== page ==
Film Theory

The Role of Film Photography in an AI World – By Joseph

The position of film photography has never been stronger. Against the intangibility of our virtual reality, the medium of photography and its process gives viewers the craved tangibility of physical reality and tactility. There is now a desire for presence. 

People crave realness, authenticity and tactility in artworks, not one that only possesses a brain but with heart and soul. We want to feel the presence of the artist through the artwork. We desire artworks that serve a purpose, not just to illustrate an idea but to create a sense of awe that increases knowledge. 

Scan and Destroy – My blasphemous quest to be free of my negatives – By Max Cooper

The issue of SHOTS magazine current at the time of this writing contains images central to my thesis: Recovered slides from my grandfather’s collection. On the off-chance you missed it, I’ll reproduce them below. These were shot in the late 1940s using my grandfather’s Argus C3, the original 35mm compact, so it was a stretch …

Scan and Destroy – My blasphemous quest to be free of my negatives – By Max Cooper Read More

36 frames

Why I Prefer to use Film for my Street Photography – By Armando Caballero

Street photography is what I love to do the most. If I could, I would go out there every single day of my life and take pictures of the world around me. But there is still one thing that I love even more than Street Photography, to do it using my analogue camera and some film stock. There are several reasons for this, let me share them with you.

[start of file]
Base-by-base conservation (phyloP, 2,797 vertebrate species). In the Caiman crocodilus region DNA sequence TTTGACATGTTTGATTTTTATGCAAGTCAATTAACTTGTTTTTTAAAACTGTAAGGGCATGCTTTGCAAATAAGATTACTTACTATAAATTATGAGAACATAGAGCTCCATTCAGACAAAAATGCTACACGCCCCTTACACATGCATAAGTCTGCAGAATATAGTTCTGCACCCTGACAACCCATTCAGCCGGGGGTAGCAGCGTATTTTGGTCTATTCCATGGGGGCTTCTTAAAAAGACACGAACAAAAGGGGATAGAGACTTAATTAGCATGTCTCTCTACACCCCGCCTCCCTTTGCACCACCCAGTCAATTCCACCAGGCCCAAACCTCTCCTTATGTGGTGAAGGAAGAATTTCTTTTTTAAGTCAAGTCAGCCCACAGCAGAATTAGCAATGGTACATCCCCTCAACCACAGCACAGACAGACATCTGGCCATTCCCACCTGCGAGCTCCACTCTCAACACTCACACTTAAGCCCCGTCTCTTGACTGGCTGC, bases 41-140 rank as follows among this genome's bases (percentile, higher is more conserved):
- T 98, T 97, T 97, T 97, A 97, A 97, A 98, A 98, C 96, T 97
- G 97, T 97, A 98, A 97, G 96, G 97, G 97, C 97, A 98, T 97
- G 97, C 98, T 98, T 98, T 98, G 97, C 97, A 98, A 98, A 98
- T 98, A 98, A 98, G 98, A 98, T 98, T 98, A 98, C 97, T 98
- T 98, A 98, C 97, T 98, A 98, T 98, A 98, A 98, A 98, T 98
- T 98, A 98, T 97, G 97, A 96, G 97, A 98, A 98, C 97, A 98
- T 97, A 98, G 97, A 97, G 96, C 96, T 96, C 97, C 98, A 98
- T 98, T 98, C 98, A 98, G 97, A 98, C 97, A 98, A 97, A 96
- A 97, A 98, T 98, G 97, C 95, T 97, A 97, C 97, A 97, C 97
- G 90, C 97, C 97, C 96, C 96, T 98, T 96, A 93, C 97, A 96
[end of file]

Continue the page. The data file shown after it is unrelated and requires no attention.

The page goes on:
Train leaving the stop

The Game Called ISO – Taking Advantage of the EV System for Better Results – By Vlad Serebryany

For as long as I was shooting film, I have had the same nagging problem: I wanted to shoot in the dark. My Dad – who gave me my first and his only camera Zorkiy with 3.5/50 mm Industar-22 – taught me not to even bother shooting at 1/30 sec or slower as the pictures would come out blurry. Given that the only film available to me was Svema’s Foto 65 (ISO 50), that meant that whenever we went anywhere, at about 5-6 pm, the camera would be stashed away and we continued our wandering without having a picture taken.

A few years later, I would struggle with the same film to take pictures at the parties, concerts and dark alleys. I was trying to push film 3-4-5 stops, but that rendered even beautiful faces to look like those of white-faced mimes. The pictures were horrible,  and more than once they would be torn into shreds after being shown to the subject.

Shooting Gigs – Pushing The Boundaries of B&W Film – By Tom Schulte

I might say, pushing the boundaries of film in this case is more like returning to its roots.

When rock ‘n roll and hard bop burst through the famed and now widely regarded as the golden age of music, that is, 50s-70s, the highest ISO film available was around 400-1000 (B&W of course). It’s difficult to think this level of light sensitivity would be enough to capture musicians in their element, when one could assume live music = low-light. And yet some of the greatest concert photography I’ve ever seen were shot on these (now broadly perceived as general purpose) B&W film stocks, particularly Tri-X.

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